Thanks to new images from Mars, astronomers were able to pinpoint a new impact crater on the red planet’s surface.
The new crater is huge and clearly visible in the images from Mars. It was snapped by the Mars Reconnaissance Orbiter’s High-Resolution Imaging Science Experiment (HiRISE) camera.
The collision is thought to have occurred between July and September of 2018. The object that impacted the red plant is believed to have smashed through the red planet’s southern Icecap, leaving behind a unique impact pattern.
According to astronomers, the red planet is exposed to about 200 asteroid impacts every year. The 200-per-year space rock impact rate comes from the study of 248 new Martian craters that experts have identified in the past decade thanks to images from the surface snapped by the Mars Reconnaissance Orbiter.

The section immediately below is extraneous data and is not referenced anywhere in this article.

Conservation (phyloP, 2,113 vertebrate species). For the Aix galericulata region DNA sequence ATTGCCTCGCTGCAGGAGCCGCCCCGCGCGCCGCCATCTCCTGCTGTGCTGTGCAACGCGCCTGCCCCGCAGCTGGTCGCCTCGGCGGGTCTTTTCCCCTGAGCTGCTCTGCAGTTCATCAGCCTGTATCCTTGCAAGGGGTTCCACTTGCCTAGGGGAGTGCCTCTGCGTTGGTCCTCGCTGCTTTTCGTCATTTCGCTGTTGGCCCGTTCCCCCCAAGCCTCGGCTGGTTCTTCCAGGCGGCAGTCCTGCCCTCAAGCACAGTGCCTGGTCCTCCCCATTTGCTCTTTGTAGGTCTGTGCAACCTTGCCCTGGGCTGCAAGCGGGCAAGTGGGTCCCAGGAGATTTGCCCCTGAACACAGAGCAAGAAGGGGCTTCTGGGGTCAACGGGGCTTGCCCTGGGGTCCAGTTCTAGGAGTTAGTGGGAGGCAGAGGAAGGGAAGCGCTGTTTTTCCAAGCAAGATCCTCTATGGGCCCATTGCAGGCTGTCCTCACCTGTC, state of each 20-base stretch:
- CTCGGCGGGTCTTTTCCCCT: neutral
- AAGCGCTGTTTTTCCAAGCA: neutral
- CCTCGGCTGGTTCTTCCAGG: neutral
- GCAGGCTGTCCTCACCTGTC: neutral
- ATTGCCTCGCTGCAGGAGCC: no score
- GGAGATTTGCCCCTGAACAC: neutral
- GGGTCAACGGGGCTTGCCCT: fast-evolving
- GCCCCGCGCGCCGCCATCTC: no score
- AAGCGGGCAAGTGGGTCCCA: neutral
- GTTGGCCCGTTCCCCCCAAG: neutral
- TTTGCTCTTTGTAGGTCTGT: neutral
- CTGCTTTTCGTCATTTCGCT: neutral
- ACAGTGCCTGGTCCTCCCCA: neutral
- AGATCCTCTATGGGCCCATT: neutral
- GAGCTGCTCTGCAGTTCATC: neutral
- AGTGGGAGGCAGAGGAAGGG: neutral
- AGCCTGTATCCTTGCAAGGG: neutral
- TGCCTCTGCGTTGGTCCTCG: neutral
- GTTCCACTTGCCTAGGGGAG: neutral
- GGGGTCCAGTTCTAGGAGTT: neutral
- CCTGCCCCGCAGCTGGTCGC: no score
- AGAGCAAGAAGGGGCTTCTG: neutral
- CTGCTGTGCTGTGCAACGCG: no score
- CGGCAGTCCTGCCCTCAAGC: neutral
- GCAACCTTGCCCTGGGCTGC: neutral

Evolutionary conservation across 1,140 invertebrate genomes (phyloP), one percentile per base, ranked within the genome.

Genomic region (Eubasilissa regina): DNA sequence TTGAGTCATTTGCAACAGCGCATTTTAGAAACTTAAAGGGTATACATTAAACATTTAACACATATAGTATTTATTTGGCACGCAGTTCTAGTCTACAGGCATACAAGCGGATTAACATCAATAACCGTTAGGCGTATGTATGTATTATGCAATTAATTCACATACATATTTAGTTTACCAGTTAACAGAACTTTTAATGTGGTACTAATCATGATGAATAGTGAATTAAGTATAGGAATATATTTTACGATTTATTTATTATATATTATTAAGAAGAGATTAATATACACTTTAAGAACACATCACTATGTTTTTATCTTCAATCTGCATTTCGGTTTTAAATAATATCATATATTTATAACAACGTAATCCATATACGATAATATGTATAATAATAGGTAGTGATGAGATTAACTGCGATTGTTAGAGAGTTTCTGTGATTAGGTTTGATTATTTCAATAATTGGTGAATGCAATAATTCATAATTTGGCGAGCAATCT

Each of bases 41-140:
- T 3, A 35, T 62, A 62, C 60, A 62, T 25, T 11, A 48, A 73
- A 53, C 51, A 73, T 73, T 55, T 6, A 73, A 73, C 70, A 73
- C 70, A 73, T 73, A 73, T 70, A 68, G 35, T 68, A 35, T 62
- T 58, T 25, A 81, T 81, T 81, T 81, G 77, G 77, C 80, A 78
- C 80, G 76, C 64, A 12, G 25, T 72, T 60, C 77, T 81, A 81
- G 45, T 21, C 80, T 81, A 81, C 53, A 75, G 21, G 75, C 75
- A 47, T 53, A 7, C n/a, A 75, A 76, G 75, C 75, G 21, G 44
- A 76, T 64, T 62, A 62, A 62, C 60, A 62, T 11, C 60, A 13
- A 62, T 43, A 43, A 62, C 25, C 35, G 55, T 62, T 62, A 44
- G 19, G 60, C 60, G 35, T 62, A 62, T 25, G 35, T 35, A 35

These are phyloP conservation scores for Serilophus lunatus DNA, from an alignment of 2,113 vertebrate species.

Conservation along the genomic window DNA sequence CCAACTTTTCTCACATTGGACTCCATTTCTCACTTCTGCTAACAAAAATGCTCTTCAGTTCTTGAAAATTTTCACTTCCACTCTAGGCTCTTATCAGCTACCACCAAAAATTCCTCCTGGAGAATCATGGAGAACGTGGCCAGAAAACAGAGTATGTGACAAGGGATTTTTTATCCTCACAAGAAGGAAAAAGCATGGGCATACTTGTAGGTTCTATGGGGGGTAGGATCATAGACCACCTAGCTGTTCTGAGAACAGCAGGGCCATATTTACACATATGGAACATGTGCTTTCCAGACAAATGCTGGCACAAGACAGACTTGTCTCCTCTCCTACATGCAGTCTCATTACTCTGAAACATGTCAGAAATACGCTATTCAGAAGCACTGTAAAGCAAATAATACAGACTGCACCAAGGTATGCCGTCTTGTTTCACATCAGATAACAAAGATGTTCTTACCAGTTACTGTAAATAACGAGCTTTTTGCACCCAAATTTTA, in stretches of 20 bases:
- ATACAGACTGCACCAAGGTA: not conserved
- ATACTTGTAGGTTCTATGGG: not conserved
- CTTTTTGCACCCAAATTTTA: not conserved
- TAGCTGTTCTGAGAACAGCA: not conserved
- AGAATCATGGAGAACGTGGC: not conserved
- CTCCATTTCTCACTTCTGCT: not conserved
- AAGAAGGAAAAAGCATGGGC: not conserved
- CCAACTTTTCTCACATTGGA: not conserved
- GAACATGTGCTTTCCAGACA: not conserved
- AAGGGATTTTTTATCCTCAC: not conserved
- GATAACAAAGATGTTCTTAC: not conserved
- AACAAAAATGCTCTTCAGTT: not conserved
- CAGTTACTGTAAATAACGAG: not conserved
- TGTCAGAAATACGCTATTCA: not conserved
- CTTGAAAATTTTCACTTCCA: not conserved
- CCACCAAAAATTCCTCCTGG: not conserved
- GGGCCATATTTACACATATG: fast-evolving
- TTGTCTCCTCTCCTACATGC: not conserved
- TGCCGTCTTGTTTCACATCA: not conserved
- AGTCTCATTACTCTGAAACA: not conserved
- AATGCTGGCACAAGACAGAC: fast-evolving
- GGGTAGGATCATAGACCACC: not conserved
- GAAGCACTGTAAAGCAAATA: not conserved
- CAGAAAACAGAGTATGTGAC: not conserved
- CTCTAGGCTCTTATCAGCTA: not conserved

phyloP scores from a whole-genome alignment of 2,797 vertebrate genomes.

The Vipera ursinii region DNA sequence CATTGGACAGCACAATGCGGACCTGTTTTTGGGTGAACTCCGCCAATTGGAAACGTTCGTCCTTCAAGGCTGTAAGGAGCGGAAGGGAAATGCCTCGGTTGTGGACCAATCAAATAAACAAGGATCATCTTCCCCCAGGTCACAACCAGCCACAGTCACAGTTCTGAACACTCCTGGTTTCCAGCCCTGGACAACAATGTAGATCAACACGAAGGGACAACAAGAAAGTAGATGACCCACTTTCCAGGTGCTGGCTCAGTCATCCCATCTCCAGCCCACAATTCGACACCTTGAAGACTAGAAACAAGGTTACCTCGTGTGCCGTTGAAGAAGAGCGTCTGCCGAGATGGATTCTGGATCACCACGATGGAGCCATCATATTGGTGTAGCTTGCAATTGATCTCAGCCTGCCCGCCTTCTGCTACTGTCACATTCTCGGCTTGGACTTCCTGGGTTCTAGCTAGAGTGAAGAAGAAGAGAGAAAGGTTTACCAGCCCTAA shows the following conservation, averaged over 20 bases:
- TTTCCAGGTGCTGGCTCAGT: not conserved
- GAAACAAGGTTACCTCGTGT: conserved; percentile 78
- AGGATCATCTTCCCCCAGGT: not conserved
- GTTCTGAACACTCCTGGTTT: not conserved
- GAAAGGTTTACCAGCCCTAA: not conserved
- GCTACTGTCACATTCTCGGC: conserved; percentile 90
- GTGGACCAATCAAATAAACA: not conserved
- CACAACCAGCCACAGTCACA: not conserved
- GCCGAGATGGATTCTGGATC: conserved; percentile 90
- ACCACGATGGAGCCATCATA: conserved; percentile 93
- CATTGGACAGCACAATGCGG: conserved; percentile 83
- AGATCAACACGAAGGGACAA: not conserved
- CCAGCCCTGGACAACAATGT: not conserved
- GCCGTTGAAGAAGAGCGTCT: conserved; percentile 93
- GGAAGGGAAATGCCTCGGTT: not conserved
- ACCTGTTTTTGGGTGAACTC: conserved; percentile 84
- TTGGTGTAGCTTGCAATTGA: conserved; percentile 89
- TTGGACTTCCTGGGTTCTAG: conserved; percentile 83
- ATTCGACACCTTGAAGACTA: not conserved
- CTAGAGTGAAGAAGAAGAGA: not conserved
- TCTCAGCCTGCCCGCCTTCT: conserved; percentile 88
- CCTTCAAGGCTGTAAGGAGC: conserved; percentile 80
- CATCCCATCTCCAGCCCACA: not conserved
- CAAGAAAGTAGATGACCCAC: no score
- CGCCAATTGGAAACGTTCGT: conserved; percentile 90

They tend to be relatively small (1 – 2 meters across) and are usually fragments of asteroids and comets.
This ‘two-tone’ blast impact made it easier for astronomers to spot.
“When an impactor hits the ground, there is a tremendous amount of force like an explosion,” explained HiRISE co-investigator, Ross Beyer.
The clearly visible blast pattern is believed to be the result of strong winds that resulted from the impact shockwave.
“The larger, light-colored blast pattern could be the result of scouring winds by the impact shockwave.”
“The darker inner blast pattern is because the impactor penetrated the thin ice layer, excavating the sand underneath and threw it out in a direction,” Beyer explained.